Thursday, March 12, 2009

Waste Not, Want Not: Fruit Breads from Juicer Pulp!

67800H Juicer

My dad loves gadgets as much as I do, but he tires of his toys faster. That’s how I wound up with his barely-used  Hamilton Beach juice extractor.

He’d chosen the 67800H model, shown here. Had it been me, I’d have gone for the more expensive 67650H that’s gotten better Amazon reviews … but for free, what the heck?

My biggest complaint about the (cheaper) 67800H model is the infinitesimal amount of juice the machine extracts from a whopping amount of (expensive) fresh produce.

I was dismayed to see whole apples disappear into its maw, producing maybe a tablespoon of juice? While at least a quarter cup of fruit pulp went into the “trap”?!

I like the fresh juice, and I like that you can use fruits & veggies complete with nutritious skins and seeds … but I couldn’t bear that kind of waste.

When Life Hands You Fruit Pulp …

After some culinary experiments with the pulp that were, ahem, less than successful, I hit on the idea of making “quick” fruit breads with it.

Quick breads are the un-yeasted sort, made from a batter instead of a risen dough. Banana bread, zucchini bread, and carrot bread are all quick breads, and are all based on fruit pulp, right?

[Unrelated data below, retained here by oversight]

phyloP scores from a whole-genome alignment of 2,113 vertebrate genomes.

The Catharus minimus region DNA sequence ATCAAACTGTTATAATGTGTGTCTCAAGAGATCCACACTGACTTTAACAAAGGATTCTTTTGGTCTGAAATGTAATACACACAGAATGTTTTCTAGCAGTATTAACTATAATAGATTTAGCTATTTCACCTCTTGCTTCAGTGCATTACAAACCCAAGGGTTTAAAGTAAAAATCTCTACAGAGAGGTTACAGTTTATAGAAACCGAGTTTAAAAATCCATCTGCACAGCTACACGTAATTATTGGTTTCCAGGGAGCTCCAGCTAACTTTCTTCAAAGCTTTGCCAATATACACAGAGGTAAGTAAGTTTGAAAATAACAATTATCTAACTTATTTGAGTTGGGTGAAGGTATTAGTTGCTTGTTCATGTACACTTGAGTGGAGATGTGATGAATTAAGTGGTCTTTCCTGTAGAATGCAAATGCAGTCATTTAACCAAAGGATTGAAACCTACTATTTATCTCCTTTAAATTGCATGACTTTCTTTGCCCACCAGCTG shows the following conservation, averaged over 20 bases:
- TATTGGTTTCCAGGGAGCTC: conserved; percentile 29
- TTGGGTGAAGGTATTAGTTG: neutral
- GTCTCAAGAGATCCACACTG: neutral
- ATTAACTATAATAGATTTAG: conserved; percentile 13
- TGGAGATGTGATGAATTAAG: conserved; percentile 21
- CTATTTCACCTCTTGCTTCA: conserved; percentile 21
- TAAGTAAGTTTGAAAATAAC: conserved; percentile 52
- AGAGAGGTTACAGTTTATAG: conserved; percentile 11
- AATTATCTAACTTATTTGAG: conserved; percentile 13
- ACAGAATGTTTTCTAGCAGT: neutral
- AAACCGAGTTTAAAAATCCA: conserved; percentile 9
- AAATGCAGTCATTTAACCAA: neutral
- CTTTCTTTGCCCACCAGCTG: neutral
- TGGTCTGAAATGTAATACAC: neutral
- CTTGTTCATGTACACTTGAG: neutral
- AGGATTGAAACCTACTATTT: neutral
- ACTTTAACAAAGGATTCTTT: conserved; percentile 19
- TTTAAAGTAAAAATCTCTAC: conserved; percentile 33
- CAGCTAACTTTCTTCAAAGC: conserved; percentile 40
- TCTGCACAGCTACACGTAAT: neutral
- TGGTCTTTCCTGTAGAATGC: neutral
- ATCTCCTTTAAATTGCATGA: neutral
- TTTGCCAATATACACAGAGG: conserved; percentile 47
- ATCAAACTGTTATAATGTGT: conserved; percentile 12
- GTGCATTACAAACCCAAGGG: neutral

My breakthrough discovery, not so startling really, is that you can substitute juice extractor fruit pulp, cup for cup, for the grated or mashed produce normally used in any of these quick breads.

QuickBreads My favorite recipe for fruit pulp reclamation is Beth Hensperger’s Glazed Zucchini Bread recipe, from her cookbook The Best Quick Breads: 150 Recipes for Muffins, Scones, Shortcakes, Gingerbreads, Cornbreads, Coffeecakes, and More.

(Like all Hensperger’s cookbooks, this one is chock full of great recipes that really work.)

I like her Glazed Zucchini Bread recipe because it makes 3 loaves at once that keep well and freeze well. But of course you could use any of your own favorite recipes for similar breads.

So now our standard operating procedure after juicing is to recover the pulp from the trap, and measure it in 2-cup increments (the amount needed to make a batch of Hensperger’s bread) into separate zip-lock plastic bags.

I store the bags in the fridge if I’ll be baking within a day or two; if not, I pop them into the freezer for later use.

And so far, every fruit & veggie combo we’ve tried has worked beautifully in the breads: apples, carrots, pears, celery, kiwis, strawberries, bananas, and, yes, zucchini too.

Produce I probably wouldn’t use? Um, probably not anything strongly savory (onions, garlic) or colorful (beets). But these pulps might make a nice dinner bread, who knows?

If you do some juicer pulp experiments of your own, I’d love to hear about it!

Designer, kNotes for kNitters
Sandia Park, NM

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